Speaking of Bryant… he’s getting outfield reps this spring. Oh my. Real talk, though: I think he’ll be a third base version of Chris Carter (to start). I just don’t see a scenario in which his strikeouts don’t inhibit his batting average once pitchers have the book on him.
All injury-prone guys and upside plays here. Werth, Cuddyer, Gonzalez, Kemp — all as good of bets as any to miss significant time in 2015. Polanco and Pederson are upside plays for their prospect pedigrees — for Polanco, especially so, in light of his depressed batting average on balls in play (BABIP) last year.
And then there’s Harper, who is the perfect embodiment of “upside” and “injury-prone.” He’s still only 22, but he hasn’t been a fan of staying healthy thus far. Maybe this is his year. Maybe! Good for you if you draft him and it is. He’s really not selling for a price at which you can exploit his upside, though; you’re essentially paying for production he hasn’t yet delivered. Also, am I the only person concerned about the 7.4-percentage point jump in his strikeout rate? I guess so, because I don’t know who else has ranked him this low.
I’ll divide the next tier into two parts:
You have your power hitters and your speedsters. Ozuna is a trendy sleeper, and Bruce is a Comeback Player of the Year candidate. This is Granderson’s make-or-break season: he either reinvents himself or disappears into fantasy obscurity forever. Young is generously included here because he has, yet again, somehow been gift-wrapped a starting role for a team that won’t contend.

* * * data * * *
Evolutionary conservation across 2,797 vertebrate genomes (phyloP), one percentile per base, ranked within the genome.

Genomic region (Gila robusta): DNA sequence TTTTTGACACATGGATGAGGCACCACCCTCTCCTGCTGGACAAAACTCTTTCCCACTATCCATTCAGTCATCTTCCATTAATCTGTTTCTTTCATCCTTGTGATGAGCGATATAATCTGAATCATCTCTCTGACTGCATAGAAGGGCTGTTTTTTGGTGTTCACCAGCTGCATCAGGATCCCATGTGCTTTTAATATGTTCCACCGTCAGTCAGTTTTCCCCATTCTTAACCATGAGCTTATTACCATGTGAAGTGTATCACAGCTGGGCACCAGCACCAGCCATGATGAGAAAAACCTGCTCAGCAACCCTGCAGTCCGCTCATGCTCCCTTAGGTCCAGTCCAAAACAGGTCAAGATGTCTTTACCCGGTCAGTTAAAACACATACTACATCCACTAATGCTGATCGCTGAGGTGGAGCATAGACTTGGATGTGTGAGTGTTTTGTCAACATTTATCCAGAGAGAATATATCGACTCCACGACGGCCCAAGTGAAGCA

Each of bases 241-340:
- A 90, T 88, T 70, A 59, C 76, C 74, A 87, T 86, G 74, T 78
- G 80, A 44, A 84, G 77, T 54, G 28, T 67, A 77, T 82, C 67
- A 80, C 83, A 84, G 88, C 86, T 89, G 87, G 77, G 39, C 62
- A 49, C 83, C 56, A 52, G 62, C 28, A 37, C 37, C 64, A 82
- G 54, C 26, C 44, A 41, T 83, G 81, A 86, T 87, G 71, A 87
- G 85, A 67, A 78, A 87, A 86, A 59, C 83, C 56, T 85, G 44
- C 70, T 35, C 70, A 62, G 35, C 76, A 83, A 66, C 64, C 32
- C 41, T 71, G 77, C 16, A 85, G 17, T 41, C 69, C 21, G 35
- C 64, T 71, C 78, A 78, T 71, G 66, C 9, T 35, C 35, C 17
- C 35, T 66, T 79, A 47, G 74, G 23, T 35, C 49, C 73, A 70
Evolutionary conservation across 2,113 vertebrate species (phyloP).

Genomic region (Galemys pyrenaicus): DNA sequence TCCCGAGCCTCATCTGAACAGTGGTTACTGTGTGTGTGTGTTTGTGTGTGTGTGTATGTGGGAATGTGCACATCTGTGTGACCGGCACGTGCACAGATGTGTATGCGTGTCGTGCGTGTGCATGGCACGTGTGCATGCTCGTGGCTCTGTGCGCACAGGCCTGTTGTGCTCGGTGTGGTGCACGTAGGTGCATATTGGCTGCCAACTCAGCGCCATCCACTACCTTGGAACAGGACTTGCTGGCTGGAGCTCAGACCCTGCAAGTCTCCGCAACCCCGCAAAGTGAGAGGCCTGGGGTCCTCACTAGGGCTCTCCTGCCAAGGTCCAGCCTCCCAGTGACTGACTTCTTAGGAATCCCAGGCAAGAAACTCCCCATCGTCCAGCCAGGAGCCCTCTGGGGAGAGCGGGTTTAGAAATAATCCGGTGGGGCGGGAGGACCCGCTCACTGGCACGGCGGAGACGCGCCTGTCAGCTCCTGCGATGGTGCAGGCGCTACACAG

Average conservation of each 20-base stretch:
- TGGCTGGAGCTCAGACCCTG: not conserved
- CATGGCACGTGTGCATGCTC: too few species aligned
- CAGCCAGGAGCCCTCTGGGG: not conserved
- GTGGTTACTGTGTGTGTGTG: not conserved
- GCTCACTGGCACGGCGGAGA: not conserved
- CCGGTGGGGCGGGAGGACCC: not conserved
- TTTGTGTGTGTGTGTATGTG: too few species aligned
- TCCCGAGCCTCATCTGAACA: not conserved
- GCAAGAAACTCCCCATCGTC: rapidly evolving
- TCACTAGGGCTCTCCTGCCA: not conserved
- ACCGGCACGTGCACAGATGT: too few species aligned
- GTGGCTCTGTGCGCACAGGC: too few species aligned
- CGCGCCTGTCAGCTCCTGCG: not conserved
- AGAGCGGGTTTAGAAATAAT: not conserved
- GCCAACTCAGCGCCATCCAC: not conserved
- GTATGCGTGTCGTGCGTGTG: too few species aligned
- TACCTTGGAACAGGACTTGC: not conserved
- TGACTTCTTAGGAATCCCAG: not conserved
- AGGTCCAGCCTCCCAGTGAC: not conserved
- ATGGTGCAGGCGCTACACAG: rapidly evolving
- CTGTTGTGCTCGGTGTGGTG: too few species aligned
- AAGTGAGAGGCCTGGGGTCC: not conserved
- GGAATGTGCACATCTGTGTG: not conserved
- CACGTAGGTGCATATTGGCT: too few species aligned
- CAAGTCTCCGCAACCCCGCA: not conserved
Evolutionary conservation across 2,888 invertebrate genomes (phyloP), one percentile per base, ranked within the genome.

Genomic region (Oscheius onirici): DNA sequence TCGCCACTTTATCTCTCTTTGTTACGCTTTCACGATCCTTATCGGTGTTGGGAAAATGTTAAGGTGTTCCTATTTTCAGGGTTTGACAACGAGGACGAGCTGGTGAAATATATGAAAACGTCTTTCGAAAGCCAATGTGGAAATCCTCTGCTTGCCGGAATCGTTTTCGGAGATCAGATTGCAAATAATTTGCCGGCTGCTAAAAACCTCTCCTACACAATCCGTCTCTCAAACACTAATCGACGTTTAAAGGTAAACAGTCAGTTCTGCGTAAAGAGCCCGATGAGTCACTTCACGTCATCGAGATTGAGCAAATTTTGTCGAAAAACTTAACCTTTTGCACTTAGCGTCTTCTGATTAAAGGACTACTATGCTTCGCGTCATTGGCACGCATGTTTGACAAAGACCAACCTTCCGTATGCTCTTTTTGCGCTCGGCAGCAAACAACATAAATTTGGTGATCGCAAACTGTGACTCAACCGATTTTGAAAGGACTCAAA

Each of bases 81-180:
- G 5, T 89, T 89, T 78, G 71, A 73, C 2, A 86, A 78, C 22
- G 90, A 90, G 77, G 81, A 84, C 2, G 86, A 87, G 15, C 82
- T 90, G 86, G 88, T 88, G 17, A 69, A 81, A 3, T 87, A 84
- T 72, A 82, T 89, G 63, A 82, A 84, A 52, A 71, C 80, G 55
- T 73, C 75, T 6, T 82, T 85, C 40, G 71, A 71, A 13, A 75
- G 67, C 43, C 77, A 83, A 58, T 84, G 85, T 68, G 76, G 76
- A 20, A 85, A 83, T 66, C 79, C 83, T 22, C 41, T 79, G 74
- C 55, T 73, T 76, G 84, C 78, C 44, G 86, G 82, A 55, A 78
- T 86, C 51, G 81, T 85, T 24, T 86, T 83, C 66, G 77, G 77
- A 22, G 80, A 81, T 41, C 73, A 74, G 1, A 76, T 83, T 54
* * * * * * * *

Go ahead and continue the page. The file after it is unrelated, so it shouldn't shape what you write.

I’m a big Pollock fan — which, as an Angels fan who grew up on (Mike) Trout and (Tim) Salmon, is unsurprising. I’m also kind of bullish on Inciarte, his Diamondbacks outfield counterpart, as well; if you need someone to convince you to like him, talk to the Birchwood Brothers. Or, if you’re an owner who appreciates plate discipline: it took him 40 at-bats to record his first strikeout this spring. He may provide not only steals but also a solid batting average.
I don’t have a lot of faith in a Harrison repeat, but he wouldn’t be the first hitter to break out in his age-26 season. Pence is normally a third-tier outfielder when uninjured, so he’ll take a big leap in value when he returns from the DL. Zimmerman ought to see his power resurface, but his right shoulder freaks me out, man. He’s more valuable at third base anyway.
Tomas is my preseason pick for 2015’s Biggest Bust.
TIER SIX: Will Myers
Myers is my No. 149 hitter, thus rendering him below replacement value in a standard 10-team league. Like Stanton, it’s easy to mistake cause and correlation with Myers. He struggled mightily after coming back from a broken wrist, but he also struggled mightily before the injury, too: his isolated power (ISO) stood at .126 in May, a drop that can’t be explained entirely by the recession in his HR/FB rate. That is, while he hit half as many homers (a 1.8 percentage-point decrease), he also hit almost half as many extra-base hits, too (an additional 2.4 percentage-point decrease). For those looking for a silver lining, his plate approach reflected career-best strikeout and walk rates prior to the injury, and he has struck out in only 12.8 percent of spring training plate appearances — both positive developments for one of 2015’s more enigmatic draft picks.